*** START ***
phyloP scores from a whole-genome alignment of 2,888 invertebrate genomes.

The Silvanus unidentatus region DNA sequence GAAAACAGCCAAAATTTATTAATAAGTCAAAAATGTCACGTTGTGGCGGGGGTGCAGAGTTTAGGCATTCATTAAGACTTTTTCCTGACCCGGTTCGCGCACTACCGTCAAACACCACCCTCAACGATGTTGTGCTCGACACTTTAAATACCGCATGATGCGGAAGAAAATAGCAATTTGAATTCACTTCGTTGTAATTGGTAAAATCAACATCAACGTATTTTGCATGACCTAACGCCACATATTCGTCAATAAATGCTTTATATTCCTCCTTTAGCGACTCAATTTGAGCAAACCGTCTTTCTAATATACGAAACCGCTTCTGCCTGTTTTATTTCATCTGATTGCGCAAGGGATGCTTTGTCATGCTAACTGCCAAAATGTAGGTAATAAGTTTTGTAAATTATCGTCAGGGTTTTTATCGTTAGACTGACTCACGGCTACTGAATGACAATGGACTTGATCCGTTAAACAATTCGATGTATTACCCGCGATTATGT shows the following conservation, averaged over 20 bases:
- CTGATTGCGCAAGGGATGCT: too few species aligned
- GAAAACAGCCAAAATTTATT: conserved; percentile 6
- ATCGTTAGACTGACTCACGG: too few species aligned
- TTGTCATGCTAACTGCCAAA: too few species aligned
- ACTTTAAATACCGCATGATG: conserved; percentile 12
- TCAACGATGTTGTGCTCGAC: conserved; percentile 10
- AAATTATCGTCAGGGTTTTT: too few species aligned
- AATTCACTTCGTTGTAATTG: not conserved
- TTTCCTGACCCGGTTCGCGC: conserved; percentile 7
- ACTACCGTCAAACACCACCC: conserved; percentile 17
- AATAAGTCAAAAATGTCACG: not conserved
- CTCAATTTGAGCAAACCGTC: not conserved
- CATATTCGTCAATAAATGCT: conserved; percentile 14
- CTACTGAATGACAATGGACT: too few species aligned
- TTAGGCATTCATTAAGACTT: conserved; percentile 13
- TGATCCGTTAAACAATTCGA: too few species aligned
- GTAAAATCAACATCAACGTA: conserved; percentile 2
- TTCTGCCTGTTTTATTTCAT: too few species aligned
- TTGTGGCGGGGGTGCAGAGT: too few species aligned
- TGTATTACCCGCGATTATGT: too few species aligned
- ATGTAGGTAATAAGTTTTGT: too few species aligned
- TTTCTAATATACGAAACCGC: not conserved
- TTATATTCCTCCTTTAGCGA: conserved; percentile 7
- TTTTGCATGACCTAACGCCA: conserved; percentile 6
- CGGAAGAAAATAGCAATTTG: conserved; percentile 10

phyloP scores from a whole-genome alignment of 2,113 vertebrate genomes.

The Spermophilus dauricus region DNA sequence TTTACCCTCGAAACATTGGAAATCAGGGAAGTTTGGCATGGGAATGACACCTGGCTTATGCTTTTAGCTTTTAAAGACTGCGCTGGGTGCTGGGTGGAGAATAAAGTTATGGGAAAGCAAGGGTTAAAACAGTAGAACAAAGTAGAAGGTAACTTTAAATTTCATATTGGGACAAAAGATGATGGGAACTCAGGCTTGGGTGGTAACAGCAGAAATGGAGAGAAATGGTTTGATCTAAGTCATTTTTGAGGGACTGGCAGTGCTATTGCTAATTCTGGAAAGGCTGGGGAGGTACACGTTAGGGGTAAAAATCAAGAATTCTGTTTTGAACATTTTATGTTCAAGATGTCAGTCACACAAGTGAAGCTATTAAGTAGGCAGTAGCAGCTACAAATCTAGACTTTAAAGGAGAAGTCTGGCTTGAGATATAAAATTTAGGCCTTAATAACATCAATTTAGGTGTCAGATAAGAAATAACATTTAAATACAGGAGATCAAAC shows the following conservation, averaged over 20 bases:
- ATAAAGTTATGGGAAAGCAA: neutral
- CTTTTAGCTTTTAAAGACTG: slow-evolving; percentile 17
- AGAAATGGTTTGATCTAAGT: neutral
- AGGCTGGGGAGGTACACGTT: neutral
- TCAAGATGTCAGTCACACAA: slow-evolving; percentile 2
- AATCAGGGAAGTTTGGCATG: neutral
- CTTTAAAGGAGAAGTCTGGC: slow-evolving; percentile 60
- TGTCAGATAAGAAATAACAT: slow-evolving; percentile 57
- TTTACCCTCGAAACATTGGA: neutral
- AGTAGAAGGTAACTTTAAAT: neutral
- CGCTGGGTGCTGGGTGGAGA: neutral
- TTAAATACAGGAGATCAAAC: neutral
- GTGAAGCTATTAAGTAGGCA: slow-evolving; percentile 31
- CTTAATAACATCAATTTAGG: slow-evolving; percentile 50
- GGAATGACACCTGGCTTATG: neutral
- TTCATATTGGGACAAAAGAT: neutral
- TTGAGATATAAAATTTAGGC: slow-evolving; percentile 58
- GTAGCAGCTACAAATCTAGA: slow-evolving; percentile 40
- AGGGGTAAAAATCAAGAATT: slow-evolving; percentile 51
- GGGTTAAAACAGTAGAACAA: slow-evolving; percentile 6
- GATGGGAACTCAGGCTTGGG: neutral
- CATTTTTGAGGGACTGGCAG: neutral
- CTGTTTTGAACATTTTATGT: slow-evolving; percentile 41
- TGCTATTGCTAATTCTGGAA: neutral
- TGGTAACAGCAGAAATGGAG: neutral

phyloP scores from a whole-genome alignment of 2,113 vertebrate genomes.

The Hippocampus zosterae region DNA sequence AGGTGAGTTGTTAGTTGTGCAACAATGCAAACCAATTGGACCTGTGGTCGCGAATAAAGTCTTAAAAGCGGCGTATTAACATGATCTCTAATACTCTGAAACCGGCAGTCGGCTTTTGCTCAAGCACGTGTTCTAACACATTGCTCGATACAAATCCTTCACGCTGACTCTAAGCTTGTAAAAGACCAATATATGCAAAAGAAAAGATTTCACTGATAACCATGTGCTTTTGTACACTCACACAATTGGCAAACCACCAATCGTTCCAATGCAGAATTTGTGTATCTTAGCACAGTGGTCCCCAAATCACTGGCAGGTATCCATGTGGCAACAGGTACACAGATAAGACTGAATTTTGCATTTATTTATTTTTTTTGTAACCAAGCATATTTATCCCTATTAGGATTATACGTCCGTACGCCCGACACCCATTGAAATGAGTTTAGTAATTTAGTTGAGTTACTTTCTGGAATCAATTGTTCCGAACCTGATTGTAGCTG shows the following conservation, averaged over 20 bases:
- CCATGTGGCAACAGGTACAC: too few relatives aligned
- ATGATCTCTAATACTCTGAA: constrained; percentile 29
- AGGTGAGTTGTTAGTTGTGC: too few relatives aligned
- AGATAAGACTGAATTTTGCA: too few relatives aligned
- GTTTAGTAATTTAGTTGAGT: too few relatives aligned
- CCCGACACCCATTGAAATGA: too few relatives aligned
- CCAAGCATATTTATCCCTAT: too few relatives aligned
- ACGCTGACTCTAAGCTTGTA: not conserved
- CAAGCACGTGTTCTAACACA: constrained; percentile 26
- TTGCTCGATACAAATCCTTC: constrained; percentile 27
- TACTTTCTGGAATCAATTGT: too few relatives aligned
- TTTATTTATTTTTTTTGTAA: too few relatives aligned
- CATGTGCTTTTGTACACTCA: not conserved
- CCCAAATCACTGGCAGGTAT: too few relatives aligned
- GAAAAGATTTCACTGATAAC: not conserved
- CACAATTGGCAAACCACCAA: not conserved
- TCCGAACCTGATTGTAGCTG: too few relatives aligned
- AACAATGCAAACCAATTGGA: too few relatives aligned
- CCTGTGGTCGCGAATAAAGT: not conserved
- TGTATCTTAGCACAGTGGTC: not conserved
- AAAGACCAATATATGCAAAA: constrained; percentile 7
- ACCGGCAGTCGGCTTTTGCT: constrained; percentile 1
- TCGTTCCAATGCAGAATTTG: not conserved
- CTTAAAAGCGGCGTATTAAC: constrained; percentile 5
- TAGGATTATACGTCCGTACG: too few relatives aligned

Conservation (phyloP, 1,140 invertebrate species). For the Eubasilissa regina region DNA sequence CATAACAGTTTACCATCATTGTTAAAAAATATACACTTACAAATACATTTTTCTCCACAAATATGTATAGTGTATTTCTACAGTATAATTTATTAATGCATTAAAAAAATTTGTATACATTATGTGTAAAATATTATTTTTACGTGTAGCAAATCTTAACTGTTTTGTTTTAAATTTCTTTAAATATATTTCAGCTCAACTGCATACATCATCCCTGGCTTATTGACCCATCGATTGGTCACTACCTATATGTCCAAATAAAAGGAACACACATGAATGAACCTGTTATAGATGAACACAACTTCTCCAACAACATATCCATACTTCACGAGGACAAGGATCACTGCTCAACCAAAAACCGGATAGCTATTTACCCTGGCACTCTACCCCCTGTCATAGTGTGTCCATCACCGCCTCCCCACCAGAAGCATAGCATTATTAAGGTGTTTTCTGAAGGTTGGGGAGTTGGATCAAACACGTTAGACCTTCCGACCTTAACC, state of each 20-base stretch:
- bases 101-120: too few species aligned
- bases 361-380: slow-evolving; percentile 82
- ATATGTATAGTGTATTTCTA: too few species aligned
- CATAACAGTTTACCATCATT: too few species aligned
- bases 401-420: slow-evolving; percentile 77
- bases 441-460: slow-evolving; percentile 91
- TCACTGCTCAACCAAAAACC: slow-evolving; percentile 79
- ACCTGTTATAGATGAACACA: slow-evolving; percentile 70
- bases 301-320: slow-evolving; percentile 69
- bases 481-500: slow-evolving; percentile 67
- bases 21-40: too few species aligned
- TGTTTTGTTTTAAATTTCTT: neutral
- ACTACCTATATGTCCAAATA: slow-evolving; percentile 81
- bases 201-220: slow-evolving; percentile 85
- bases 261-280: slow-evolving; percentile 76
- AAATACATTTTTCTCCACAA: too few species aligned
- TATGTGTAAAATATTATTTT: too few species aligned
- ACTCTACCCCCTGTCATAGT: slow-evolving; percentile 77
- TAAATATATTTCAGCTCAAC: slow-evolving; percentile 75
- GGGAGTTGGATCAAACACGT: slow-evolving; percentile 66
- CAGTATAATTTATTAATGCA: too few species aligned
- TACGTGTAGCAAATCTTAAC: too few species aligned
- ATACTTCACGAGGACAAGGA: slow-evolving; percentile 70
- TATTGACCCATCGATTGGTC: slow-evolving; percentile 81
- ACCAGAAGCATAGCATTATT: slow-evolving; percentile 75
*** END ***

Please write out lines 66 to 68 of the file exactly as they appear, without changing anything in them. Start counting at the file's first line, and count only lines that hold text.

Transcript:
- TTGCTCGATACAAATCCTTC: constrained; percentile 27
- TACTTTCTGGAATCAATTGT: too few relatives aligned
- TTTATTTATTTTTTTTGTAA: too few relatives aligned